In order to teach your toddler to put on their own trousers, you would arrange the pants properly, help them put both feet in, draw the pants up, line up the snap, and then have them push the snap closed while you walk them through each step one at a time. You congratulate your child when they successfully snap their pants.
Next, you do every step except for aligning the snap and closing, continuing until your toddler can complete all the steps on their own. Your role is to assist, encourage, and teach your child, but in the end, they do the entire task themselves.
This is particularly useful when teaching how to tie shoe laces. By remaining nearby and guiding them through the work, you can divert their attention and sustain motivation while giving them the satisfaction of completing the task.
2. Praise every effort!
While playing or engaging in other activities, pay attention to your little one’s attempts and praise them for overcoming every obstacle. Praise and congratulate them for persevering if your toddler struggles for a while to fit a square into the shape sorter before succeeding. Acknowledge the action, but also the perseverance. Tell them, ” Well done! you tried so hard.”
3. Count down to transitions
If your toddler is already persistent, try this! Transitions can be difficult for children who become overly focused on a task since it is hard for them to change their focus and pause what they are doing to go on to something new. When it’s time to move on, it could be helpful to count down. Give your toddler warnings in intervals starting five or ten minutes before the transition. Try saying something like, “You can work on your puzzle for 5 more minutes. After that, it’s dinner time,” for one.
Try, and then try again is your secret mantra for success here.
When your child fails, encourage them to try again. Make it a joyful experience to try again if your little one’s attempts to put the ball in the hoop fail and they break down in tears. Perhaps you can make the activity so that it is a little easier. Thus, they are satisfied to finish their mission after putting forward the effort.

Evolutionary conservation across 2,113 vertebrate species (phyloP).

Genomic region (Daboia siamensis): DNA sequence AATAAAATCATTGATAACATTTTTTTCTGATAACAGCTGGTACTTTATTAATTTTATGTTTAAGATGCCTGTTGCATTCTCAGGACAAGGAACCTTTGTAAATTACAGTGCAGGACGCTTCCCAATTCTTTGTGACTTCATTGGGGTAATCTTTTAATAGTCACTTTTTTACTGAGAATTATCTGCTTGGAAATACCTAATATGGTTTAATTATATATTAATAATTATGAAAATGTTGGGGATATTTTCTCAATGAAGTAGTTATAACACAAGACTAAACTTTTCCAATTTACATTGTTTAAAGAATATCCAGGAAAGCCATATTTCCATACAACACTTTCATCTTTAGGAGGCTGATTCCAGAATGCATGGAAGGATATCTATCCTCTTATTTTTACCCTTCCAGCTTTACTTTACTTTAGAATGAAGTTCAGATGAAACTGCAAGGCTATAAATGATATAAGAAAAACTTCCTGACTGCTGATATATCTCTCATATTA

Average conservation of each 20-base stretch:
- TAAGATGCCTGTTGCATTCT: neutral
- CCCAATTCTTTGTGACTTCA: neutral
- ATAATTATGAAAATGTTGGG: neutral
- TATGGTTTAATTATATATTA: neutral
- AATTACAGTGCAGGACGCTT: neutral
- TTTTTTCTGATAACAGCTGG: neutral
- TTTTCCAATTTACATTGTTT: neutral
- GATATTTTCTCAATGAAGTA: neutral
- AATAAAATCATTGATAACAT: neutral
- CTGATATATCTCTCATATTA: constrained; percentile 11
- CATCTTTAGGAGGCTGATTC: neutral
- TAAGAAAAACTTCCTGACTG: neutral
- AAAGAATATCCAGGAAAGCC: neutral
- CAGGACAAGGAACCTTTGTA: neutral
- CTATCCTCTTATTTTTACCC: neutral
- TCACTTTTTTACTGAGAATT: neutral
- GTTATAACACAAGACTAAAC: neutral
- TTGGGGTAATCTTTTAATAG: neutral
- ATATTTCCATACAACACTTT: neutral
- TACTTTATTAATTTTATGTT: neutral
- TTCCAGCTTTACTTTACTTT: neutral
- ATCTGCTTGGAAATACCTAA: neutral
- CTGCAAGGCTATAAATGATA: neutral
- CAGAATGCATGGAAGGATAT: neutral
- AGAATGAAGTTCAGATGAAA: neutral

Patience is a virtue, and persistence is the secret to success! Introducing these qualities now can set your child up to reap the many benefits of this skill throughout their lives.
Although sometimes in life, even after persisting, things don’t work out as anticipated, your child must see the merit of putting forth the effort. Talk to your toddler about trying harder the next time, finding something else they are good at, and not giving up just because they failed the first time.
Keep your expectations in check. Learning patience demands practice. Putting in the effort now will let you appreciate it in the long run. Remember that it is okay to take a break if things aren’t going well with training your toddler. Taking a breather and coming back refreshed might make things easier. Don’t be too persistent yourself, either!
Practice being patient yourself to set a good example. Driving, waiting in a lengthy checkout line while your child takes an eternity to decide what to wear, etc. These are all things that try your patience.
Yet, if you do so without losing your cool, you may also take advantage of these situations to teach your toddler to wait patiently for their turn.
Remember that waiting is difficult (for everyone, but especially children) will probably help you through the rough patches.
Be cautious about using bribes. Getting them to do something by offering bribes will get them hooked and make it impossible to do without. While waiting, try to limit your toddler’s screen time. Another thing you don’t want them hooked on.
Your toddler is brimming with unfulfilled potential and you can help them tap into it by instilling patience and persistence in them. And perhaps you will also learn a lot yourself while working on this with your little one.